Graphic showing the effects of quarries on natural resources. (https://www.rduforest.com)

In March of this year, The RDU airport authority (a governmental organization) approved a lease allowing Wake Stone Corporation to develop a quarry on 105 acres of public land, as well as designate an additional 506 acres for commercial use. Currently, this heavily forested land is adjacent to William B. Umstead State Park and is home to an unknown multitude of plants and animals. Once the quarry is built, these thousands or even millions of living creatures will be either killed or displaced. Not only is this morally despicable, science shows us how harmful this could truly be. Each year, 611 acres of trees produce enough oxygen to sustain almost 11,000 people and remove almost 1,600 tons or 3,200,000 pounds of carbon dioxide from the atmosphere. Further, tree root systems are absolutely essential to maintaining water quality throughout our aquifers and watersheds (both of which directly feed into our water supply).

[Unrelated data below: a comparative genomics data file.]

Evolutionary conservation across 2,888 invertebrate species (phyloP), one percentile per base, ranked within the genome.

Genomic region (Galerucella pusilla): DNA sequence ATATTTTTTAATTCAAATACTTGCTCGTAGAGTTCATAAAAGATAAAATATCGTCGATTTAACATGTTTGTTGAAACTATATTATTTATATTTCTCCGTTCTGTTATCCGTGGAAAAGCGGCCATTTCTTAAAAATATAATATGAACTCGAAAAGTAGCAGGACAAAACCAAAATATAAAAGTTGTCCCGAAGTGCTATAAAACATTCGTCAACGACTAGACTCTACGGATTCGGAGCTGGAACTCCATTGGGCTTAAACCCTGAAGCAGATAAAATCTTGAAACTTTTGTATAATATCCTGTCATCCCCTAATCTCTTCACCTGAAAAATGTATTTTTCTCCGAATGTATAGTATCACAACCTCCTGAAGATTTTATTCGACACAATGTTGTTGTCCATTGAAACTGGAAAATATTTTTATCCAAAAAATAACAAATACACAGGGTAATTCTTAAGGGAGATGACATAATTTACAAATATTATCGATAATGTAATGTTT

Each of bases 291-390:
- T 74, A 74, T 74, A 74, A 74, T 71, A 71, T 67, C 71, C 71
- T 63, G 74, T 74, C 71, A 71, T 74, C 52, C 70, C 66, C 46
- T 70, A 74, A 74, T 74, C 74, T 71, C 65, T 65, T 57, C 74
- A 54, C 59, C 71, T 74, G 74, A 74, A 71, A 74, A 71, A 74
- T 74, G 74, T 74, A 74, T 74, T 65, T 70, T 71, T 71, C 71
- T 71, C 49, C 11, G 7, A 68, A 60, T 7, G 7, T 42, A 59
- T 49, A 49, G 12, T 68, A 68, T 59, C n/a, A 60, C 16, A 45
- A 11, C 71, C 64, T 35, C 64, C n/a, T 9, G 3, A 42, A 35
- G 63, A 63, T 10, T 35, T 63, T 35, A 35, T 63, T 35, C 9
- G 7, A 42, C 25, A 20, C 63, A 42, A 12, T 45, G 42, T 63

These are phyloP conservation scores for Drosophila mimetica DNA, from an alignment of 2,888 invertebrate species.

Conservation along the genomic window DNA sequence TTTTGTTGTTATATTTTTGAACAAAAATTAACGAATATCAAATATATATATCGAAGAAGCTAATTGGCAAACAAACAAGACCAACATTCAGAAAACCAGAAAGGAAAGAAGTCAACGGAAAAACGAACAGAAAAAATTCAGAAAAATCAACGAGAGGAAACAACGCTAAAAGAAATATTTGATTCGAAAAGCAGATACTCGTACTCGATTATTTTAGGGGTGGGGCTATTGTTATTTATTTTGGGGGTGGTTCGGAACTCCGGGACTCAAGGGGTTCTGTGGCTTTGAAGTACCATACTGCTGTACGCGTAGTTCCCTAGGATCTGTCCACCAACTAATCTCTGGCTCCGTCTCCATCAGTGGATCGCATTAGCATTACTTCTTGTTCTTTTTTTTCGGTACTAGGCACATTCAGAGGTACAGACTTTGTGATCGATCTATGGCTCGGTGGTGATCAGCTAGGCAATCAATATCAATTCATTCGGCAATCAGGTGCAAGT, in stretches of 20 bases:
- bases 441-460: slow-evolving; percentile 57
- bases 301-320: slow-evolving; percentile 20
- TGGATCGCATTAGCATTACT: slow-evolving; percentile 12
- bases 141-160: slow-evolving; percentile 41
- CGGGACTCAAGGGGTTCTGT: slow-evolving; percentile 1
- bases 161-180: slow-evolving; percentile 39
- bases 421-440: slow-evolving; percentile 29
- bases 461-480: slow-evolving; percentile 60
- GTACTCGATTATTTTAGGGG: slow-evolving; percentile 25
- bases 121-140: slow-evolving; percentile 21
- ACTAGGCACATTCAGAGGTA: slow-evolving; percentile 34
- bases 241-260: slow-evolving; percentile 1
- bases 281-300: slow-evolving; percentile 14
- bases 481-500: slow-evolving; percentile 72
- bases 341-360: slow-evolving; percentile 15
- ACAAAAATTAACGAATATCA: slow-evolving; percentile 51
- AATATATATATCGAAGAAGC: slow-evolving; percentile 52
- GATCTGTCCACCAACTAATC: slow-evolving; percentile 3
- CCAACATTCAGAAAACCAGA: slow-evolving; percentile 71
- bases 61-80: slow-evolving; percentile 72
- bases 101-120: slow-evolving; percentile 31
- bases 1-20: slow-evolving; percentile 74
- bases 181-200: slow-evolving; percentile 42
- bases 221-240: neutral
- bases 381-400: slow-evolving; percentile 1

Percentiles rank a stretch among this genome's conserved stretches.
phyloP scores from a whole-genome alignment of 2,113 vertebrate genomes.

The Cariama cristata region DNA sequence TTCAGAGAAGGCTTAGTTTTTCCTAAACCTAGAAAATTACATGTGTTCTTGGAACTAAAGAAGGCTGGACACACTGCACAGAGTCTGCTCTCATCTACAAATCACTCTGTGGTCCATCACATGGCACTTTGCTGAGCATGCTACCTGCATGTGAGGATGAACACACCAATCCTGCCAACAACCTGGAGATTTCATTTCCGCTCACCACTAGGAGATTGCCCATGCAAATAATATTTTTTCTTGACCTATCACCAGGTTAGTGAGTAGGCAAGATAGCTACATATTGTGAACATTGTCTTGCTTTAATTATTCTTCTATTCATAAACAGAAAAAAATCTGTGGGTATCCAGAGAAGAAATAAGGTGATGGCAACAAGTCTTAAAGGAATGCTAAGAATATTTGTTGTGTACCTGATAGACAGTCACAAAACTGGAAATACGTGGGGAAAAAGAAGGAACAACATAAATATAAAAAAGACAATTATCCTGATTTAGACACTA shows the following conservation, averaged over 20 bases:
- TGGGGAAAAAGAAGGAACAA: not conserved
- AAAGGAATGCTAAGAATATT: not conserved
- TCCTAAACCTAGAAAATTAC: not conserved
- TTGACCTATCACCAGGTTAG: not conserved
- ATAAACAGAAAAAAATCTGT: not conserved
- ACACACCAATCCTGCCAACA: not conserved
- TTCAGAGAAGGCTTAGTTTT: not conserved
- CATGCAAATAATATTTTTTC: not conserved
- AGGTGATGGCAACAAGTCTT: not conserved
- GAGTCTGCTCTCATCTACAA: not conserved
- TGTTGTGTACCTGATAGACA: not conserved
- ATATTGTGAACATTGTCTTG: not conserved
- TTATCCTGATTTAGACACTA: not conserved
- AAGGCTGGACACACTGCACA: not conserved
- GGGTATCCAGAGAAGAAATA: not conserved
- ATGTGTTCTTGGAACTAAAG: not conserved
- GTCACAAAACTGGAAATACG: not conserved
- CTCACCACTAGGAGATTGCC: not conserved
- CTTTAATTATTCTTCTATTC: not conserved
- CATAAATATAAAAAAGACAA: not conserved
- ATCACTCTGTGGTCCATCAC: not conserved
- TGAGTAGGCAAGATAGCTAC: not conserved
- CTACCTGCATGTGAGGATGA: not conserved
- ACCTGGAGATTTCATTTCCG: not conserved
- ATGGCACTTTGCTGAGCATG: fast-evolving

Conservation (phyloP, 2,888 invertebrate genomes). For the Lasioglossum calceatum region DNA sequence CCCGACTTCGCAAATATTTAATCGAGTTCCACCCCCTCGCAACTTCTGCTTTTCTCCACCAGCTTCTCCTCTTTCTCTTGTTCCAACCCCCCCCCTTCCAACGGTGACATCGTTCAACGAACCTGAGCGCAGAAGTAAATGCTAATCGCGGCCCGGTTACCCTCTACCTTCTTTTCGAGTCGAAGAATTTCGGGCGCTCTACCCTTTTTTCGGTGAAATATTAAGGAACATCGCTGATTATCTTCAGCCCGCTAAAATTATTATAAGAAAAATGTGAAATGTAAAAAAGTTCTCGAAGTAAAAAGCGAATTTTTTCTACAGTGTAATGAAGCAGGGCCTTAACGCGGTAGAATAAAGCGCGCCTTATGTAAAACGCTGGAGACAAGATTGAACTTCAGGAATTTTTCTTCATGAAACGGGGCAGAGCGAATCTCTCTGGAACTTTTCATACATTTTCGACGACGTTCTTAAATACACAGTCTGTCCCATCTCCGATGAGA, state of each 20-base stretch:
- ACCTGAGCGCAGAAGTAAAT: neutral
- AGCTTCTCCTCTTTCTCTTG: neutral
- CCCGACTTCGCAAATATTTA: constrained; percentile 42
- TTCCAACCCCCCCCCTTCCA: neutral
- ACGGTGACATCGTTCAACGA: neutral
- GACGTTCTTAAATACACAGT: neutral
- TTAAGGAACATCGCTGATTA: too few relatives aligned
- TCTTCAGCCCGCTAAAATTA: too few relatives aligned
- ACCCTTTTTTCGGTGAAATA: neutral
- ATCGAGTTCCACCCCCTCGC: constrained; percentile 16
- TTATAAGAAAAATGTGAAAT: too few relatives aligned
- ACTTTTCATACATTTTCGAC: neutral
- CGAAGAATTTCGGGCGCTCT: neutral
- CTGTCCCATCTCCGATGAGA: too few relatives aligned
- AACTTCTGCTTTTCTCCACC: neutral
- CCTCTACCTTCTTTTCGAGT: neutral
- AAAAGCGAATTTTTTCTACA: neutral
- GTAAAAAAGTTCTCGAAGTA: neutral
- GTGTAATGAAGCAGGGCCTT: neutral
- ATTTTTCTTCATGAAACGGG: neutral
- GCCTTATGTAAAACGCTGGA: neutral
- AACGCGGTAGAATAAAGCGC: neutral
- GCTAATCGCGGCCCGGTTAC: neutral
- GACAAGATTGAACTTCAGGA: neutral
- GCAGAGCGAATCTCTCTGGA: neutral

Map showing the location of the projected site for the new RDU Quarry. (https://www.rduforest.com)

Not only is this deal morally compromising and environmentally damning, a Wake County Court Judge ruled that it failed to follow federal regulations and NC state law regarding approval for how the deal plans to use the land. The main legal problem with the RDU quarry deal is that the land was previously designated for “aeronautical use” and before this land can be repurposed (such as for a quarry), the FAA needs to approve a “release” of the land as well as disseminate a Federal Register Notice. Despite the fact that neither of these steps were followed, Wake County Stone is continuing exploratory drilling in the area.